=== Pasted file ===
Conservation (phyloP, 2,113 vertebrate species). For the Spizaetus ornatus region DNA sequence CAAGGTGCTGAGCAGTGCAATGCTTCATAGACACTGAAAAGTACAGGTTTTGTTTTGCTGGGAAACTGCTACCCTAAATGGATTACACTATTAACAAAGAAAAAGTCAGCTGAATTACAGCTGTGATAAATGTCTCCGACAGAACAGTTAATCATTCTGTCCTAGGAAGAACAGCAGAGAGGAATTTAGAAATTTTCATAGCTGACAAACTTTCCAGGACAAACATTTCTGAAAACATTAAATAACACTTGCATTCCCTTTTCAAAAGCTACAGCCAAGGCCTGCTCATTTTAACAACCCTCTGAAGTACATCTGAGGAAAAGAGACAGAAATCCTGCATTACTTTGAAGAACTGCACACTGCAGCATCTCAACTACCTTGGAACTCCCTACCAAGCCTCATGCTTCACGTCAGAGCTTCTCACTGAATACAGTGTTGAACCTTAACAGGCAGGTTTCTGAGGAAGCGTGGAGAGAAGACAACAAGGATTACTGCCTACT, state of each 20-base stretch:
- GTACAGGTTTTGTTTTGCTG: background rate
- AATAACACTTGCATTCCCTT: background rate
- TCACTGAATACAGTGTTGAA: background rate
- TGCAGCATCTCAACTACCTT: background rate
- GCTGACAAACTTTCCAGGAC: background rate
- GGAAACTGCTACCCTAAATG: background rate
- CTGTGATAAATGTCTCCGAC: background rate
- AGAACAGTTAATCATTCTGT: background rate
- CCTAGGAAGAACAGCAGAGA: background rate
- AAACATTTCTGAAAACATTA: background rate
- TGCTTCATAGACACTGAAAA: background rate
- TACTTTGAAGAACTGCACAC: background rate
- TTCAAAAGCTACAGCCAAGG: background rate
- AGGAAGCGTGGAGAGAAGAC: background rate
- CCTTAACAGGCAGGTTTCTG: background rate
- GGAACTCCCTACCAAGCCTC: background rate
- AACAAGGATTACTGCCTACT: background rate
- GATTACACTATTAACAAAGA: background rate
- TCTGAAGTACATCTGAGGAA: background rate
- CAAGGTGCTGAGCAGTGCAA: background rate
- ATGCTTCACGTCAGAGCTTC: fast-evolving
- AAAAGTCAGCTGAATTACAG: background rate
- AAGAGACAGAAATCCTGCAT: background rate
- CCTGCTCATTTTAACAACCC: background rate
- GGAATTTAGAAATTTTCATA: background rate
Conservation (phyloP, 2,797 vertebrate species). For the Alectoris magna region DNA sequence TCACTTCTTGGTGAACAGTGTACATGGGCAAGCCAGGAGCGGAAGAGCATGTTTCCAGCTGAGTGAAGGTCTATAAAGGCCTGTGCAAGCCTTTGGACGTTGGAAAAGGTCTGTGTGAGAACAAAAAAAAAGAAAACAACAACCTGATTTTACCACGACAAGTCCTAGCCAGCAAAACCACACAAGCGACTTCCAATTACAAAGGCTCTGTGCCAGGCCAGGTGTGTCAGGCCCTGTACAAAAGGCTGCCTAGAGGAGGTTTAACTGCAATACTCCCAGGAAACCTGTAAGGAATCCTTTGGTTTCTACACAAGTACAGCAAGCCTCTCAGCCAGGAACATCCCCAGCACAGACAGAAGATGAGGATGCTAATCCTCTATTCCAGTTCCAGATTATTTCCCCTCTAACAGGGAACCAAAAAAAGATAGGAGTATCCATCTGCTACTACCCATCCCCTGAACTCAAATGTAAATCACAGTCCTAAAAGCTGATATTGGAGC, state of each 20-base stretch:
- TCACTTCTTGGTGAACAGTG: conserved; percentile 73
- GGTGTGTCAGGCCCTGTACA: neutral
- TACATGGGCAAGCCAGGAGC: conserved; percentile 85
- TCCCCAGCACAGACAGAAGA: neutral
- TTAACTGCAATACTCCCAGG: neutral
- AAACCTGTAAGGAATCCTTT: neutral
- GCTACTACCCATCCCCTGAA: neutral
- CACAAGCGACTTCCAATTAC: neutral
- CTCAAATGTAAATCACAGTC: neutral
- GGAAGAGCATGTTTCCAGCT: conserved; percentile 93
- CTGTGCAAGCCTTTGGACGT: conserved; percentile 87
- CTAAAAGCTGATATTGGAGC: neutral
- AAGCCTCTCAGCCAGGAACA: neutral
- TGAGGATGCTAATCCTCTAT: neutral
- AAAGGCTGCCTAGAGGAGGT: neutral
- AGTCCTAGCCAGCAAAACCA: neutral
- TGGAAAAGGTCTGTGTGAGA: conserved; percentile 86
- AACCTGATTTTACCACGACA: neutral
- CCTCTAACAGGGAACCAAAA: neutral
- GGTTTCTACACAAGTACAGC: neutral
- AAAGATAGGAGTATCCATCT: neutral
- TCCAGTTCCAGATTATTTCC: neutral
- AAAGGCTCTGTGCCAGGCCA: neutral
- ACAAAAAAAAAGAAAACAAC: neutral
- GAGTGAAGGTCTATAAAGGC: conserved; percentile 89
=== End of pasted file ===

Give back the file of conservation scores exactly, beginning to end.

Conservation (phyloP, 2,113 vertebrate species). For the Spizaetus ornatus region DNA sequence CAAGGTGCTGAGCAGTGCAATGCTTCATAGACACTGAAAAGTACAGGTTTTGTTTTGCTGGGAAACTGCTACCCTAAATGGATTACACTATTAACAAAGAAAAAGTCAGCTGAATTACAGCTGTGATAAATGTCTCCGACAGAACAGTTAATCATTCTGTCCTAGGAAGAACAGCAGAGAGGAATTTAGAAATTTTCATAGCTGACAAACTTTCCAGGACAAACATTTCTGAAAACATTAAATAACACTTGCATTCCCTTTTCAAAAGCTACAGCCAAGGCCTGCTCATTTTAACAACCCTCTGAAGTACATCTGAGGAAAAGAGACAGAAATCCTGCATTACTTTGAAGAACTGCACACTGCAGCATCTCAACTACCTTGGAACTCCCTACCAAGCCTCATGCTTCACGTCAGAGCTTCTCACTGAATACAGTGTTGAACCTTAACAGGCAGGTTTCTGAGGAAGCGTGGAGAGAAGACAACAAGGATTACTGCCTACT, state of each 20-base stretch:
- GTACAGGTTTTGTTTTGCTG: background rate
- AATAACACTTGCATTCCCTT: background rate
- TCACTGAATACAGTGTTGAA: background rate
- TGCAGCATCTCAACTACCTT: background rate
- GCTGACAAACTTTCCAGGAC: background rate
- GGAAACTGCTACCCTAAATG: background rate
- CTGTGATAAATGTCTCCGAC: background rate
- AGAACAGTTAATCATTCTGT: background rate
- CCTAGGAAGAACAGCAGAGA: background rate
- AAACATTTCTGAAAACATTA: background rate
- TGCTTCATAGACACTGAAAA: background rate
- TACTTTGAAGAACTGCACAC: background rate
- TTCAAAAGCTACAGCCAAGG: background rate
- AGGAAGCGTGGAGAGAAGAC: background rate
- CCTTAACAGGCAGGTTTCTG: background rate
- GGAACTCCCTACCAAGCCTC: background rate
- AACAAGGATTACTGCCTACT: background rate
- GATTACACTATTAACAAAGA: background rate
- TCTGAAGTACATCTGAGGAA: background rate
- CAAGGTGCTGAGCAGTGCAA: background rate
- ATGCTTCACGTCAGAGCTTC: fast-evolving
- AAAAGTCAGCTGAATTACAG: background rate
- AAGAGACAGAAATCCTGCAT: background rate
- CCTGCTCATTTTAACAACCC: background rate
- GGAATTTAGAAATTTTCATA: background rate
Conservation (phyloP, 2,797 vertebrate species). For the Alectoris magna region DNA sequence TCACTTCTTGGTGAACAGTGTACATGGGCAAGCCAGGAGCGGAAGAGCATGTTTCCAGCTGAGTGAAGGTCTATAAAGGCCTGTGCAAGCCTTTGGACGTTGGAAAAGGTCTGTGTGAGAACAAAAAAAAAGAAAACAACAACCTGATTTTACCACGACAAGTCCTAGCCAGCAAAACCACACAAGCGACTTCCAATTACAAAGGCTCTGTGCCAGGCCAGGTGTGTCAGGCCCTGTACAAAAGGCTGCCTAGAGGAGGTTTAACTGCAATACTCCCAGGAAACCTGTAAGGAATCCTTTGGTTTCTACACAAGTACAGCAAGCCTCTCAGCCAGGAACATCCCCAGCACAGACAGAAGATGAGGATGCTAATCCTCTATTCCAGTTCCAGATTATTTCCCCTCTAACAGGGAACCAAAAAAAGATAGGAGTATCCATCTGCTACTACCCATCCCCTGAACTCAAATGTAAATCACAGTCCTAAAAGCTGATATTGGAGC, state of each 20-base stretch:
- TCACTTCTTGGTGAACAGTG: conserved; percentile 73
- GGTGTGTCAGGCCCTGTACA: neutral
- TACATGGGCAAGCCAGGAGC: conserved; percentile 85
- TCCCCAGCACAGACAGAAGA: neutral
- TTAACTGCAATACTCCCAGG: neutral
- AAACCTGTAAGGAATCCTTT: neutral
- GCTACTACCCATCCCCTGAA: neutral
- CACAAGCGACTTCCAATTAC: neutral
- CTCAAATGTAAATCACAGTC: neutral
- GGAAGAGCATGTTTCCAGCT: conserved; percentile 93
- CTGTGCAAGCCTTTGGACGT: conserved; percentile 87
- CTAAAAGCTGATATTGGAGC: neutral
- AAGCCTCTCAGCCAGGAACA: neutral
- TGAGGATGCTAATCCTCTAT: neutral
- AAAGGCTGCCTAGAGGAGGT: neutral
- AGTCCTAGCCAGCAAAACCA: neutral
- TGGAAAAGGTCTGTGTGAGA: conserved; percentile 86
- AACCTGATTTTACCACGACA: neutral
- CCTCTAACAGGGAACCAAAA: neutral
- GGTTTCTACACAAGTACAGC: neutral
- AAAGATAGGAGTATCCATCT: neutral
- TCCAGTTCCAGATTATTTCC: neutral
- AAAGGCTCTGTGCCAGGCCA: neutral
- ACAAAAAAAAAGAAAACAAC: neutral
- GAGTGAAGGTCTATAAAGGC: conserved; percentile 89